Exactly how much you’ll need for a comfortable retirement will depend largely on your cost of living and lifestyle choices. For many people, retirement is about sun-soaked holidays, leisurely rounds of golf and that boat they’ve always coveted.
Nine in ten Britons are in danger of financial hardship – so what cover do you need?
Britons are woefully under-protected should serious illness strike, according to new research. Despite more than a fifth (21%) of people admitting their household wouldn’t survive financially if they lost their income due to long-term illness, fewer than one in ten (9%) have a critical illness policy. People are, in fact, more likely to insure their mobile phones (12%) than to protect their own health.
Making the most of the next chapter in life
With increasing numbers now working past traditional retirement ages, stopping work can seem a long way off, especially for younger people. However, new research reveals that the early retirement dream lives on. Nearly two thirds (60%) of those stopping work this year are doing so before their expected State Pension age or company pension retirement date.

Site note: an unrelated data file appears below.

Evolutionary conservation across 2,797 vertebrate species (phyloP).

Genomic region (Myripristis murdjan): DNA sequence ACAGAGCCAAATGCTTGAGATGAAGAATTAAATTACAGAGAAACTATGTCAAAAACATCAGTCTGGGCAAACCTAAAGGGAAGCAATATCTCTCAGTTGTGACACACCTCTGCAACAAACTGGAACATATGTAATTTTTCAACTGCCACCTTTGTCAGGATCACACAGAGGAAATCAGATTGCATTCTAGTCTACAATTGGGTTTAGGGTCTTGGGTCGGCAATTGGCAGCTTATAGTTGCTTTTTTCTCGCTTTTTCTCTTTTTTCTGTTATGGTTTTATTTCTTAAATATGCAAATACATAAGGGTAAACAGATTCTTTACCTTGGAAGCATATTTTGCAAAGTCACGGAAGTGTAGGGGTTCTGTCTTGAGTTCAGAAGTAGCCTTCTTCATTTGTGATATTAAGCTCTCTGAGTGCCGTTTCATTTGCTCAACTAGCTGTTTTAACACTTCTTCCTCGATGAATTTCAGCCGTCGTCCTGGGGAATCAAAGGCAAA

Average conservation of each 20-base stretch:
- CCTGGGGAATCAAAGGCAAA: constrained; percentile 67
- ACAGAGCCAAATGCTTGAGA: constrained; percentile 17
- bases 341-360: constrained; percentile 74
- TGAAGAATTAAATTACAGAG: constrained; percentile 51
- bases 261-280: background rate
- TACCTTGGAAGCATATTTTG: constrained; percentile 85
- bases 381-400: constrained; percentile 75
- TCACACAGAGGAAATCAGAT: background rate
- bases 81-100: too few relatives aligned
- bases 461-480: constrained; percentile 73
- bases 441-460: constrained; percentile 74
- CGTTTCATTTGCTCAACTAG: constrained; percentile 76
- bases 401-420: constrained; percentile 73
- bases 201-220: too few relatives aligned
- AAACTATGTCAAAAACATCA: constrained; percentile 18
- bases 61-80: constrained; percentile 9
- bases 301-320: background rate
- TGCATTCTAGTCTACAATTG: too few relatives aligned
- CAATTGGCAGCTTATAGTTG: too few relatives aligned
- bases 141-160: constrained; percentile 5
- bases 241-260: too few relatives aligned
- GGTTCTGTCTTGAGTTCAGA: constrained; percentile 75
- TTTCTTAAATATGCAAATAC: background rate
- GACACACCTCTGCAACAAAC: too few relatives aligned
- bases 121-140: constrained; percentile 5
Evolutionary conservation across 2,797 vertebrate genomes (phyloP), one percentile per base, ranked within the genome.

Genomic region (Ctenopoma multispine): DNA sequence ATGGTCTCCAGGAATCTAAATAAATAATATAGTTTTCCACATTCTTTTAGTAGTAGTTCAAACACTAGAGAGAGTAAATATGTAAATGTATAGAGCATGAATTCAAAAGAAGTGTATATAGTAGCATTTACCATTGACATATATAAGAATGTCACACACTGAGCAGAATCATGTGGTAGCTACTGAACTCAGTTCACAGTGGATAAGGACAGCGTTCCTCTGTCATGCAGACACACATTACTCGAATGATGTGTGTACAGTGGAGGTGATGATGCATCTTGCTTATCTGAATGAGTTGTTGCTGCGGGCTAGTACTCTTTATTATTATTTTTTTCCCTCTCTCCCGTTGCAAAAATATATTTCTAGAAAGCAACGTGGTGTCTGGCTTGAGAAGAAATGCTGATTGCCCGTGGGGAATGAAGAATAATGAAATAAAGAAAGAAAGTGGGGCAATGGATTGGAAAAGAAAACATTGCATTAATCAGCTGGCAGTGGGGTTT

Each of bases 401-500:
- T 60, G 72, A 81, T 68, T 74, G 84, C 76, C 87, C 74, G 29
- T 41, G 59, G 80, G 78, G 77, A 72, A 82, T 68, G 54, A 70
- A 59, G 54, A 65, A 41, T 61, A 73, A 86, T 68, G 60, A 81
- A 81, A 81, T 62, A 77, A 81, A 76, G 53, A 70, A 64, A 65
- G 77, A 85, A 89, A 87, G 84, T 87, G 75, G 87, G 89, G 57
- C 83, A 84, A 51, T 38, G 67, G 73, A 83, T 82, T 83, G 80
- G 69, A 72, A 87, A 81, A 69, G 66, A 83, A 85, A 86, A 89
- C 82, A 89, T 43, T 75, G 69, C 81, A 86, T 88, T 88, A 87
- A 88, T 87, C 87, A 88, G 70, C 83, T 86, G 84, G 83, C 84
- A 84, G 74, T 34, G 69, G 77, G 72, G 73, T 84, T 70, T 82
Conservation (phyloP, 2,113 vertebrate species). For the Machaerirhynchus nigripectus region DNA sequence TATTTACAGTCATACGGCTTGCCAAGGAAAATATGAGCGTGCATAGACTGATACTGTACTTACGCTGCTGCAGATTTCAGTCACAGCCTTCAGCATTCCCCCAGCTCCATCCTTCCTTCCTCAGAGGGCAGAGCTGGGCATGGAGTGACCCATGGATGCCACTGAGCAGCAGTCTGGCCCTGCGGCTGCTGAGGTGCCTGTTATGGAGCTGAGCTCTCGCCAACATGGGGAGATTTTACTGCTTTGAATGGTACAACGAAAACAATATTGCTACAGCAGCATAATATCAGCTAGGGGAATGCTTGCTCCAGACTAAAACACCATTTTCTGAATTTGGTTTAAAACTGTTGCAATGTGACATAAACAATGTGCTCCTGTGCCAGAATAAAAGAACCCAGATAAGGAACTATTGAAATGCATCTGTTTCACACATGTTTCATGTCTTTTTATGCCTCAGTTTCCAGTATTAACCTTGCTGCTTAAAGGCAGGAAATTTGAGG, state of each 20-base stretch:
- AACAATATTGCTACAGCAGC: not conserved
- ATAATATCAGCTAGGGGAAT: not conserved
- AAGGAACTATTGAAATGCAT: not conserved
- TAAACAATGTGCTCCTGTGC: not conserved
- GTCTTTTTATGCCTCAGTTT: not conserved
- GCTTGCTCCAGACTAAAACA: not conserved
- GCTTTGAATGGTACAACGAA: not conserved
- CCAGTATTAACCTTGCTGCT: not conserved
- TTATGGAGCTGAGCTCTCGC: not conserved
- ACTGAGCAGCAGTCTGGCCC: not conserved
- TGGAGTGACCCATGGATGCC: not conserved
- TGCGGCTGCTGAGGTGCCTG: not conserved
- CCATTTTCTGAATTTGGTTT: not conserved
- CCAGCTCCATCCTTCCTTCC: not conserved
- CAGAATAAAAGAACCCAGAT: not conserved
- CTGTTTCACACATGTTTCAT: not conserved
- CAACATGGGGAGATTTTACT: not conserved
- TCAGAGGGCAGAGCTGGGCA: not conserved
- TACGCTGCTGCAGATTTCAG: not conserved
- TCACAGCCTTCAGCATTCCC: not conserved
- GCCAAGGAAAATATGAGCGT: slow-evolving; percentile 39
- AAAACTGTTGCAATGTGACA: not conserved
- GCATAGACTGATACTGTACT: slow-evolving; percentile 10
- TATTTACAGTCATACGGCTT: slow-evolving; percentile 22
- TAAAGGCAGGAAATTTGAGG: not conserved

But one in five young people still saving nothing
The number of under-30s saving enough for retirement has risen sharply by 9%. As the success of auto enrolment continues, two in five UK workers (39%) aged 22–29 years old are now saving adequately for retirement, up from 30% last year. Despite this, more than one in five young people (21%) are still saving nothing for later life, with a further 20% saving seriously less than 12% of their income.
Saving not found to be a financial priority for UK workers
Worryingly, pension inertia is rife across the UK with many Britons failing to make saving for their old age a priority as they fall into a short-term saving trap. Saving for retirement is not looked upon as a priority until workers reach their 40s and 50s, according to new research involving a survey of 2,824 employees at medium and large private sector companies in the UK conducted by LifeSight, Willis Towers Watson’s UK DC master trust.